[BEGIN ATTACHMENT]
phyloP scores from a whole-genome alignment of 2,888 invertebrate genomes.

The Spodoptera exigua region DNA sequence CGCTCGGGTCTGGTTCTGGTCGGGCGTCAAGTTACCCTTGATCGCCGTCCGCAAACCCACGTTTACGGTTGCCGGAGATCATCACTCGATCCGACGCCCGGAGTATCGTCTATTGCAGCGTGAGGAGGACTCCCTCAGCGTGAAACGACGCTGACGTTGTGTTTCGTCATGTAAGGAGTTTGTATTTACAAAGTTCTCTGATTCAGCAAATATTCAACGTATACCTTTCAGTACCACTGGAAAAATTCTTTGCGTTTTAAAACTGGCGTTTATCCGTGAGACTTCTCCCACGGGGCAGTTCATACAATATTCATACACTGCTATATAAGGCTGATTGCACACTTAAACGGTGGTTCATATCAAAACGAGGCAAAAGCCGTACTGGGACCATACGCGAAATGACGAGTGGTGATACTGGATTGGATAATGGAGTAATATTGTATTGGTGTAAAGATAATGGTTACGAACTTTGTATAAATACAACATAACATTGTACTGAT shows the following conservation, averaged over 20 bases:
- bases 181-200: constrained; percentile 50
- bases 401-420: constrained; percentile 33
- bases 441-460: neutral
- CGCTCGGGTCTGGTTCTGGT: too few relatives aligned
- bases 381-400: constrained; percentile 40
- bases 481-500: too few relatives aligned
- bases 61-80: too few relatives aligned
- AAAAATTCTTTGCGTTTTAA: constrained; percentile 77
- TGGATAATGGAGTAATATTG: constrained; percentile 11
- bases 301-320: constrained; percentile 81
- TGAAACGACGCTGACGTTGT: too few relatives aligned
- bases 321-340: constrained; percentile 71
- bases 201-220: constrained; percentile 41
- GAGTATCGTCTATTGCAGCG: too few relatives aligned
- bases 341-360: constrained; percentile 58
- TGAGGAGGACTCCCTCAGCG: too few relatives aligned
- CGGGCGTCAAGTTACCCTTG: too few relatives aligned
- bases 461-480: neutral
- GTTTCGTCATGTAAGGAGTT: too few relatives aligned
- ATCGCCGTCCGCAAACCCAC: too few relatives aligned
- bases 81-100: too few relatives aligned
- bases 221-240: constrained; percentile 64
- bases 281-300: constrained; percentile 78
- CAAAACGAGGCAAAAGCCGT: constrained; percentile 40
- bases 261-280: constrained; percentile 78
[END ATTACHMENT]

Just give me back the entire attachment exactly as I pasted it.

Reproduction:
phyloP scores from a whole-genome alignment of 2,888 invertebrate genomes.

The Spodoptera exigua region DNA sequence CGCTCGGGTCTGGTTCTGGTCGGGCGTCAAGTTACCCTTGATCGCCGTCCGCAAACCCACGTTTACGGTTGCCGGAGATCATCACTCGATCCGACGCCCGGAGTATCGTCTATTGCAGCGTGAGGAGGACTCCCTCAGCGTGAAACGACGCTGACGTTGTGTTTCGTCATGTAAGGAGTTTGTATTTACAAAGTTCTCTGATTCAGCAAATATTCAACGTATACCTTTCAGTACCACTGGAAAAATTCTTTGCGTTTTAAAACTGGCGTTTATCCGTGAGACTTCTCCCACGGGGCAGTTCATACAATATTCATACACTGCTATATAAGGCTGATTGCACACTTAAACGGTGGTTCATATCAAAACGAGGCAAAAGCCGTACTGGGACCATACGCGAAATGACGAGTGGTGATACTGGATTGGATAATGGAGTAATATTGTATTGGTGTAAAGATAATGGTTACGAACTTTGTATAAATACAACATAACATTGTACTGAT shows the following conservation, averaged over 20 bases:
- bases 181-200: constrained; percentile 50
- bases 401-420: constrained; percentile 33
- bases 441-460: neutral
- CGCTCGGGTCTGGTTCTGGT: too few relatives aligned
- bases 381-400: constrained; percentile 40
- bases 481-500: too few relatives aligned
- bases 61-80: too few relatives aligned
- AAAAATTCTTTGCGTTTTAA: constrained; percentile 77
- TGGATAATGGAGTAATATTG: constrained; percentile 11
- bases 301-320: constrained; percentile 81
- TGAAACGACGCTGACGTTGT: too few relatives aligned
- bases 321-340: constrained; percentile 71
- bases 201-220: constrained; percentile 41
- GAGTATCGTCTATTGCAGCG: too few relatives aligned
- bases 341-360: constrained; percentile 58
- TGAGGAGGACTCCCTCAGCG: too few relatives aligned
- CGGGCGTCAAGTTACCCTTG: too few relatives aligned
- bases 461-480: neutral
- GTTTCGTCATGTAAGGAGTT: too few relatives aligned
- ATCGCCGTCCGCAAACCCAC: too few relatives aligned
- bases 81-100: too few relatives aligned
- bases 221-240: constrained; percentile 64
- bases 281-300: constrained; percentile 78
- CAAAACGAGGCAAAAGCCGT: constrained; percentile 40
- bases 261-280: constrained; percentile 78